In the straits of Bonifacio between Corsica and north-eastern Sardinia, a series of islands and islets define the Maddalena archipelago. It's crystal clear blue waters glitter and wind-blown granite is a heaven for its wildlife and the proving grounds for the Rolex Maxi Cup.
For five days, this challenging and beautiful seascape becomes an almost contemporary Turnerian vision as the horizon awash with mainsails signs free spirited. Nearby, a fleet of J Class Yachts evoke the glamour and pomp of sailing as it was in the 1930's while feeling familiar and distinctly Ralph Lauren.
From Wind Lanes observed by the Tactician, to tidal and weather strategy the muse of the Navigator, the strength of it's crew is measured in its specialists.
There's a spirit on the water and in the hearts of the men and women aboard these works of boyhood wonder and this same spirit defies the wind and dives to depths where light doesn't exist. It exceeds speeds where sound is silenced and summits Mount Fitz Roy in the name of the unknown. Man has always looked beyond, propelled forward by the intangible force: the pursuit.
In the wake of the pursuit, there is unpredictability and hostility. Where there is hostility, the limits of human endeavour are tested and one is right to look to the dependable: the certain. As sure as there are winners and losers, the implications of the sweeping seconds define the upper and lower limits of man's achievements after all, there is a window of time in which returning from the summit to base camp alive is more likely.
For as long as man has dared, he has been certain of one thing: time. In its utilitarian guise, there came the Tool Watch. Where spirit and utility met below the boom there was the genesis of the Sports Watch in their afterglow. Designed and made for Professionals, these watches were consistently accurate, reliable 'work-horses' worn on the wrists of countless men and women in the most extreme circumstances.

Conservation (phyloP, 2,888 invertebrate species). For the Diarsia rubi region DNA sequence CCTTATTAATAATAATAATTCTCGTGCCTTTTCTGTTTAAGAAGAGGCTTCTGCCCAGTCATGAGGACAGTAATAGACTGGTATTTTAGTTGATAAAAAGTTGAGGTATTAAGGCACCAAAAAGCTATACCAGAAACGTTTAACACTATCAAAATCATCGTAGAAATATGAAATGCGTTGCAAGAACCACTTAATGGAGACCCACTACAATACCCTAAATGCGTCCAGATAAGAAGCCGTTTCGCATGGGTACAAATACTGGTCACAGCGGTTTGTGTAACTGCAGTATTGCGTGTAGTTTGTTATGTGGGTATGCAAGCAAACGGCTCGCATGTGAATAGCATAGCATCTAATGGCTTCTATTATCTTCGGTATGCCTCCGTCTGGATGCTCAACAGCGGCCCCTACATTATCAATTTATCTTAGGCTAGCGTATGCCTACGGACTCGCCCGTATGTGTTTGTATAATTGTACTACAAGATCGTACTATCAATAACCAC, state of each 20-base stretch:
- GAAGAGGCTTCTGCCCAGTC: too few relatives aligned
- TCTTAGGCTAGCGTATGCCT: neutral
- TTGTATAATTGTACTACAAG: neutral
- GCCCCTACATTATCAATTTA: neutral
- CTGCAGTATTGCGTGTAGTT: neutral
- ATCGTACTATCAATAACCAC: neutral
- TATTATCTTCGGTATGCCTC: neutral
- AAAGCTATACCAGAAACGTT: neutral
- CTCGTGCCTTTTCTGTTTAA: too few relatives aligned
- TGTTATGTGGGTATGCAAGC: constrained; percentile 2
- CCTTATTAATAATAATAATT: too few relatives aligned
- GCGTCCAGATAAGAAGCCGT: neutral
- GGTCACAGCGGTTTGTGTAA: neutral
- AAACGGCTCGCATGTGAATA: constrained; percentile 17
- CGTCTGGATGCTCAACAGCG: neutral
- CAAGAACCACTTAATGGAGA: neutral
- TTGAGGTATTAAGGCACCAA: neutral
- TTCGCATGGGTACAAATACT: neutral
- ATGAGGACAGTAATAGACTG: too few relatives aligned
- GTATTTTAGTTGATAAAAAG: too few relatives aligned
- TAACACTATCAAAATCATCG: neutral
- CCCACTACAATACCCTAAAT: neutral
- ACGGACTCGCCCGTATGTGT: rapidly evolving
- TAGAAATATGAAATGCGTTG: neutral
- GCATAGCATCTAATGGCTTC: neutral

In 1926, Rolex patented the world's first waterproof case – the Oyster – and has continued its commitment to innovation over more than a century since Hans Wilsdorf and Alfred Davis founded Wilsdorf & Davis in London in 1903. The first watchmaker to successfully show the date and day in full with its Day Date model, it was in 1954 that most would argue that it unveiled its most recognisable watch – the Submariner – at the Basel Watch Fair.
Introduced in 1992, some 28 years later in the wake of the Submariner there came the Yachtmaster. A watch in part defined by its lineage, the Yachtmaster is not the understudy of its parent – like its wearer – it has an identity of its own, designed for a purpose, purpose built to fit the pursuit.
A Rolex watch is a study of refinement and obsessive attention to detail. It is as Leonardo Ferragamo says of Nautor's Swan "…innovation without excess". Where a design choses not to stray too far from its genetic blueprint, so too do we see a purity in its aesthetic and a timelessness in its iconic silhouette - consider the Porsche 911, the Eames chair, the Fender Stratocaster or the Hermes Birkin.
Where a particular brand of beer would have its drinker consider them a 'reassuringly expensive' choice, the Rolex wearers experience could be said to be 'reassuringly heavy'. Not so heavy as to feel burdensome but weighty in the way that only those who recognise the crown as a sign of achievement are likely to shake hands: firm and with intent.
Like Vasco Vascotto – Tactician aboard the Robertissima III – the Rolex wearer is not only prepared to lose, but accepting of it as a necessary truth on the journey to discovering just how good they are, for he who shall be last shall be first when there is no finish line. To the Rolex wearer – where you go, we will follow in your wake.